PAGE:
Planets form from disks of matter orbiting around a star as well as some moons form from disks of matter orbiting a planet. If this is going to happen, aproximately how much time will it take?
The answer to the headline question is: No. Most of Saturn's rings are below the Roche limit of about 2.5 Saturn radii. Hence tidal forces will prevent that part of the rings to form a (large) moon.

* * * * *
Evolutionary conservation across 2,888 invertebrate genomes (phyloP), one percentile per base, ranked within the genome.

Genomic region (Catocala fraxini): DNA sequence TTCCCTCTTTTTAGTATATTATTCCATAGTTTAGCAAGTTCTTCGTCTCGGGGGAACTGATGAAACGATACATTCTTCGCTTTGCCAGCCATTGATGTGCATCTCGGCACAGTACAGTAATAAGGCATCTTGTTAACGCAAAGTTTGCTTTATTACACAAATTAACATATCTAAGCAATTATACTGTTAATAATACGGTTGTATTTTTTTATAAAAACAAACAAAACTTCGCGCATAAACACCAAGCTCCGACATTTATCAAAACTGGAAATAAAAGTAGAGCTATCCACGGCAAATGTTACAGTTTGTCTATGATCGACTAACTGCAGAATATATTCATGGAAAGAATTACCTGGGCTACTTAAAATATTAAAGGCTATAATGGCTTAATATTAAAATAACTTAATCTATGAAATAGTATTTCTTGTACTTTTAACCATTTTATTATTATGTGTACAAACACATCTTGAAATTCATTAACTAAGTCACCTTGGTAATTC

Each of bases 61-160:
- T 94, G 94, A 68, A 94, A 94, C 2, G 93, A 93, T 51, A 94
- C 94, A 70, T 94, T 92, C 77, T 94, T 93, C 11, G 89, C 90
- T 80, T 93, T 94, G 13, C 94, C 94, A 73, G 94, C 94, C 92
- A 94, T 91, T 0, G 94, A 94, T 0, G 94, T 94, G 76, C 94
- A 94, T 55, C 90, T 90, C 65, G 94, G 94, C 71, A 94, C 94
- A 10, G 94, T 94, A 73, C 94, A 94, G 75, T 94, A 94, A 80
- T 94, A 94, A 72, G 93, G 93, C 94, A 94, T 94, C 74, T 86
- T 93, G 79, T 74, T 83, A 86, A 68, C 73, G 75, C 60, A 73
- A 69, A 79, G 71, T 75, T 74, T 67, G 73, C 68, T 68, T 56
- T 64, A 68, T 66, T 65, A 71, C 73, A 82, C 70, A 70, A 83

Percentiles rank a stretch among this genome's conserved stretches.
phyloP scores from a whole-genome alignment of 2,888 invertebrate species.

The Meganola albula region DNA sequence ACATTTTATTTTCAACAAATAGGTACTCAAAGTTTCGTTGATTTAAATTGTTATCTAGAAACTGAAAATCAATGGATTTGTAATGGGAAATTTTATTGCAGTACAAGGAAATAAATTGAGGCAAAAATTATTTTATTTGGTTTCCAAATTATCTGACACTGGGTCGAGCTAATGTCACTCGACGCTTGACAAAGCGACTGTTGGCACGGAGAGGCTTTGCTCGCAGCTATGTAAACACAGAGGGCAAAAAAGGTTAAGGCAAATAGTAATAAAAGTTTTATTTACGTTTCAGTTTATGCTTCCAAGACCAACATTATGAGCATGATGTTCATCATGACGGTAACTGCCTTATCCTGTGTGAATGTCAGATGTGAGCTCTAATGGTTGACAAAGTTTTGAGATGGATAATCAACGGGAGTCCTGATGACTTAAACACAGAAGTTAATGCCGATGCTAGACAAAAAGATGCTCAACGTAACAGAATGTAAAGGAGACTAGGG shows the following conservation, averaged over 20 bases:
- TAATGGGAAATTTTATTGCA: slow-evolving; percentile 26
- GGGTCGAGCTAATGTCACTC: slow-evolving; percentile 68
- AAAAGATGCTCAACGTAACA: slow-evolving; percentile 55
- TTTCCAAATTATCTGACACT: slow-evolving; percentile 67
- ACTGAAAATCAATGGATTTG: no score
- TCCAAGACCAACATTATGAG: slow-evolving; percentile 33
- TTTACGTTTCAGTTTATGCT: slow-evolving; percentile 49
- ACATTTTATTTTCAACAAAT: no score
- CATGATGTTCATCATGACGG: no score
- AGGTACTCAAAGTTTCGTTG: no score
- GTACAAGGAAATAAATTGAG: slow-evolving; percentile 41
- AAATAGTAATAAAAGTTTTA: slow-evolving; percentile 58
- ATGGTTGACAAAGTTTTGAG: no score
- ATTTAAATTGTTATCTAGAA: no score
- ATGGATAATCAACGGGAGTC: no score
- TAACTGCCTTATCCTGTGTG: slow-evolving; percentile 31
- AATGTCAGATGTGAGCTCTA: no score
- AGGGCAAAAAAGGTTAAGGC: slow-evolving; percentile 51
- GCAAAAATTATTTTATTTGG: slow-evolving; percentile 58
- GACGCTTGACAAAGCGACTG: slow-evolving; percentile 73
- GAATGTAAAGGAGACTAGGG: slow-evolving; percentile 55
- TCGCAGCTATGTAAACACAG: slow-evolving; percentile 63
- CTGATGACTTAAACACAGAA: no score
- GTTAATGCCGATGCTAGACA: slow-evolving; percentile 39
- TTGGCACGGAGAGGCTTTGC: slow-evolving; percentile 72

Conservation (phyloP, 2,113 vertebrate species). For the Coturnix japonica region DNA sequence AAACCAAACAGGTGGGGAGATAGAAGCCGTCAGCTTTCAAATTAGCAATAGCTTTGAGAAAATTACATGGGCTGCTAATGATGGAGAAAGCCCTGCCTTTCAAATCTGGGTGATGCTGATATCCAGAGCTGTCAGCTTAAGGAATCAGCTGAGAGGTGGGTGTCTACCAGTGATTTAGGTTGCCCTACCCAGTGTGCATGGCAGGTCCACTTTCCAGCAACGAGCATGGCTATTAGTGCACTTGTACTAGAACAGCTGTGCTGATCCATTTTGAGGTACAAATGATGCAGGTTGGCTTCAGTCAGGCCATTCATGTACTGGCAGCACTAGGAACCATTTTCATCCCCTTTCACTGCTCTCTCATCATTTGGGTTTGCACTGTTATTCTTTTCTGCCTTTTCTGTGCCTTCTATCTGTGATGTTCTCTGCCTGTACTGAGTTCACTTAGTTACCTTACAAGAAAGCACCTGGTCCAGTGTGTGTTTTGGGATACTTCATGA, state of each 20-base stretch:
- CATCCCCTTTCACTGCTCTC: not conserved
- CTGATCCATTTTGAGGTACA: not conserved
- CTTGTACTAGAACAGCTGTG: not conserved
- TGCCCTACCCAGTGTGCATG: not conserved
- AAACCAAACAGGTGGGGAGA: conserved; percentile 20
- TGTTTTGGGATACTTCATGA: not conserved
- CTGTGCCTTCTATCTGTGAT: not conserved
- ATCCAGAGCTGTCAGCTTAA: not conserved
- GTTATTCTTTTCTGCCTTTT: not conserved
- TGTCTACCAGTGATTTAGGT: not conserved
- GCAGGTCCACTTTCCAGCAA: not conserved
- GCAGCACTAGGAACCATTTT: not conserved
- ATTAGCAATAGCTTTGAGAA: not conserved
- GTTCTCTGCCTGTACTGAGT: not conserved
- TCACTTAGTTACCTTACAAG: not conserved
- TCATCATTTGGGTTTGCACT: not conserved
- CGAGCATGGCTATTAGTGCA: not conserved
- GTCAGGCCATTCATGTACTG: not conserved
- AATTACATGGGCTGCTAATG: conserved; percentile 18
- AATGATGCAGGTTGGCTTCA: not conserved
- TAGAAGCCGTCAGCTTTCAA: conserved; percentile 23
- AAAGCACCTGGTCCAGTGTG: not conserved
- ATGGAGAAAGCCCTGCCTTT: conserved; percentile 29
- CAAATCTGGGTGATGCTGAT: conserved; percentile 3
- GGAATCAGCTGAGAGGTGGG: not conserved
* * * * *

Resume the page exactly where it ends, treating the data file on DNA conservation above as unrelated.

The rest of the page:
Actually, part of the rings may be caused by loss of material from some of Saturn's moons, as suspected from observations of Enceladus.
Accretion of Earth is still going on. So any number between millions of years and billions of years of accretion time for a planet can be justified. Half of Earth's mass should have accreted within 10 million years, see this paper.
It will not happen.
Existing moons have orbits that avoid these matter fragments to become bigger, by posing tidal forces into them.